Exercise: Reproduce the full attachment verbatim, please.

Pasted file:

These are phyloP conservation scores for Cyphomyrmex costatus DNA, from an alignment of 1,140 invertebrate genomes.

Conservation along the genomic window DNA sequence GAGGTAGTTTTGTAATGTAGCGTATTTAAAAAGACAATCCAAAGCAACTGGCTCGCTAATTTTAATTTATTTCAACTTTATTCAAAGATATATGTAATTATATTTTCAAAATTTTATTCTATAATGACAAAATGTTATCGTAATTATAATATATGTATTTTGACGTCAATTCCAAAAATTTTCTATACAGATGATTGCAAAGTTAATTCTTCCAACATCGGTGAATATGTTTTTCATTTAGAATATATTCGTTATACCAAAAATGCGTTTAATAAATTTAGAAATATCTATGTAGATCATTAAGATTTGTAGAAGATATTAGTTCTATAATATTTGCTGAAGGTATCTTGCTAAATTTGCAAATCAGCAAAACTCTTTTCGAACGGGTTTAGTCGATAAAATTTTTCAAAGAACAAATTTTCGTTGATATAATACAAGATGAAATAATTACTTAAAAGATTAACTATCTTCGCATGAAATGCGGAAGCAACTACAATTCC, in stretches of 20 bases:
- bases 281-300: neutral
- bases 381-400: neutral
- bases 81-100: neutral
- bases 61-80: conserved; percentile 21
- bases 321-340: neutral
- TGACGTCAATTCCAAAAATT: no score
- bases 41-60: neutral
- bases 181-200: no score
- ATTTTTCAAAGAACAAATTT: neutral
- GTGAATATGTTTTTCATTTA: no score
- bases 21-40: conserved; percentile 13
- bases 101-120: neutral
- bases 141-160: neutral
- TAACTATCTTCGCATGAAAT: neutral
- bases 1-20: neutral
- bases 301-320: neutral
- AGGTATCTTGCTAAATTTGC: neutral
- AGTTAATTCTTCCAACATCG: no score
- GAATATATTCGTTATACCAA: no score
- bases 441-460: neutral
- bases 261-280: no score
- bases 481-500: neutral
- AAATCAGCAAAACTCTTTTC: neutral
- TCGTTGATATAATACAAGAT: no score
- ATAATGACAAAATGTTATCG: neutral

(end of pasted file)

These are phyloP conservation scores for Cyphomyrmex costatus DNA, from an alignment of 1,140 invertebrate genomes.

Conservation along the genomic window DNA sequence GAGGTAGTTTTGTAATGTAGCGTATTTAAAAAGACAATCCAAAGCAACTGGCTCGCTAATTTTAATTTATTTCAACTTTATTCAAAGATATATGTAATTATATTTTCAAAATTTTATTCTATAATGACAAAATGTTATCGTAATTATAATATATGTATTTTGACGTCAATTCCAAAAATTTTCTATACAGATGATTGCAAAGTTAATTCTTCCAACATCGGTGAATATGTTTTTCATTTAGAATATATTCGTTATACCAAAAATGCGTTTAATAAATTTAGAAATATCTATGTAGATCATTAAGATTTGTAGAAGATATTAGTTCTATAATATTTGCTGAAGGTATCTTGCTAAATTTGCAAATCAGCAAAACTCTTTTCGAACGGGTTTAGTCGATAAAATTTTTCAAAGAACAAATTTTCGTTGATATAATACAAGATGAAATAATTACTTAAAAGATTAACTATCTTCGCATGAAATGCGGAAGCAACTACAATTCC, in stretches of 20 bases:
- bases 281-300: neutral
- bases 381-400: neutral
- bases 81-100: neutral
- bases 61-80: conserved; percentile 21
- bases 321-340: neutral
- TGACGTCAATTCCAAAAATT: no score
- bases 41-60: neutral
- bases 181-200: no score
- ATTTTTCAAAGAACAAATTT: neutral
- GTGAATATGTTTTTCATTTA: no score
- bases 21-40: conserved; percentile 13
- bases 101-120: neutral
- bases 141-160: neutral
- TAACTATCTTCGCATGAAAT: neutral
- bases 1-20: neutral
- bases 301-320: neutral
- AGGTATCTTGCTAAATTTGC: neutral
- AGTTAATTCTTCCAACATCG: no score
- GAATATATTCGTTATACCAA: no score
- bases 441-460: neutral
- bases 261-280: no score
- bases 481-500: neutral
- AAATCAGCAAAACTCTTTTC: neutral
- TCGTTGATATAATACAAGAT: no score
- ATAATGACAAAATGTTATCG: neutral